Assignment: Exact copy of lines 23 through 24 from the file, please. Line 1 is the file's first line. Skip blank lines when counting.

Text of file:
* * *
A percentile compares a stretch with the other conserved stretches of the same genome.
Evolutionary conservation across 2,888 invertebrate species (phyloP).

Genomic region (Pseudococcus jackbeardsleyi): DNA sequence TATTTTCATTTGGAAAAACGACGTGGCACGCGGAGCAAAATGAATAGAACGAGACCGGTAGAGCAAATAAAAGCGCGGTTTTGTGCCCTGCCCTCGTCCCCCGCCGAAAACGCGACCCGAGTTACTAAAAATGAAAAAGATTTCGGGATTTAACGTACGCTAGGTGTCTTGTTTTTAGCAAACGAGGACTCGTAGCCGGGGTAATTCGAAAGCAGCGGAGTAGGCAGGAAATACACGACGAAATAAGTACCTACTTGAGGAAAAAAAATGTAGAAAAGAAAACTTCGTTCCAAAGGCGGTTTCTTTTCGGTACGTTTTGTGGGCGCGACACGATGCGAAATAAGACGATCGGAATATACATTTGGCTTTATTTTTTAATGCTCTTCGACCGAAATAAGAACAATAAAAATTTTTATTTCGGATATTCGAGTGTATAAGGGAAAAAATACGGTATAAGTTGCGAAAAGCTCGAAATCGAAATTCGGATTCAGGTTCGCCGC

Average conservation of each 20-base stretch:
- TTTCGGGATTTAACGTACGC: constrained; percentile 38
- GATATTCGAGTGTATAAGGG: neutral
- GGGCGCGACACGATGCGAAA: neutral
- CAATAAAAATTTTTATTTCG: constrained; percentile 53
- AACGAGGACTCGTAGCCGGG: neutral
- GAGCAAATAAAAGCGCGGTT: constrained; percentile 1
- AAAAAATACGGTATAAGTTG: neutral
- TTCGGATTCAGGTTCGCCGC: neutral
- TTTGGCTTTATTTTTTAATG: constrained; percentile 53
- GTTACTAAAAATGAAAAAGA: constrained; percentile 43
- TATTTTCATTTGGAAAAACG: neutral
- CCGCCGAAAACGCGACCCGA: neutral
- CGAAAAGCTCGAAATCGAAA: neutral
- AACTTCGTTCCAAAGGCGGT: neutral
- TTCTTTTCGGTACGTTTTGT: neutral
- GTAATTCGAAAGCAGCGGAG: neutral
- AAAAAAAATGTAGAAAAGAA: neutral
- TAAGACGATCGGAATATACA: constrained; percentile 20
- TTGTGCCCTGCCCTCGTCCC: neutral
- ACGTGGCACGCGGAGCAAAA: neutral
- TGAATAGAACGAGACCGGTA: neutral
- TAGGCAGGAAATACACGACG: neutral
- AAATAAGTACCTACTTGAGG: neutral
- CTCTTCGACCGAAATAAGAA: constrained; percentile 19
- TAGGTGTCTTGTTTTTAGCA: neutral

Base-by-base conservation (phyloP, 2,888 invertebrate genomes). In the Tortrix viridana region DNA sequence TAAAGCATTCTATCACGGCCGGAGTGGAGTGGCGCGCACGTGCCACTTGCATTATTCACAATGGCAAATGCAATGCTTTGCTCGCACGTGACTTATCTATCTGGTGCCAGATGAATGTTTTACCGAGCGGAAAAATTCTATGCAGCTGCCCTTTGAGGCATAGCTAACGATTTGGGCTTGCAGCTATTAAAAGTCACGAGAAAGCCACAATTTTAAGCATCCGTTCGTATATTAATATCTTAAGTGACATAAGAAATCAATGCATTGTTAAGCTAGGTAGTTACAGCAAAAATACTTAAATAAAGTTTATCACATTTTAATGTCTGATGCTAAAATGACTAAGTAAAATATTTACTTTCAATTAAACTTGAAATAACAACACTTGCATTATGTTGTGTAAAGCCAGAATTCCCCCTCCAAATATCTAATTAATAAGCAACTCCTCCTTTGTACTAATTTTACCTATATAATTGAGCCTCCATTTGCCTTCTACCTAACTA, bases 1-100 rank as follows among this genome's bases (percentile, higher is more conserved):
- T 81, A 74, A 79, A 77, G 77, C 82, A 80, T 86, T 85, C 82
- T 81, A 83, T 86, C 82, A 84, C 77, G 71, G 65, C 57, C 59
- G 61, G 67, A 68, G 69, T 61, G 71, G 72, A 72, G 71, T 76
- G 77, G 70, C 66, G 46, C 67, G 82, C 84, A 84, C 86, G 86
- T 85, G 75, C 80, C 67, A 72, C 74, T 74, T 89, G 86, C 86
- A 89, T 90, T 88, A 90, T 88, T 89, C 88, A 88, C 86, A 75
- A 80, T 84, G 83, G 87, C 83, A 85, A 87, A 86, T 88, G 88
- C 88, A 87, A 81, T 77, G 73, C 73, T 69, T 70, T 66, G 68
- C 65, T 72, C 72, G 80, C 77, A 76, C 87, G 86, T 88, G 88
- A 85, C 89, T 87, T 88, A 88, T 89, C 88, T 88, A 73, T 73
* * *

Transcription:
- TTGTGCCCTGCCCTCGTCCC: neutral
- ACGTGGCACGCGGAGCAAAA: neutral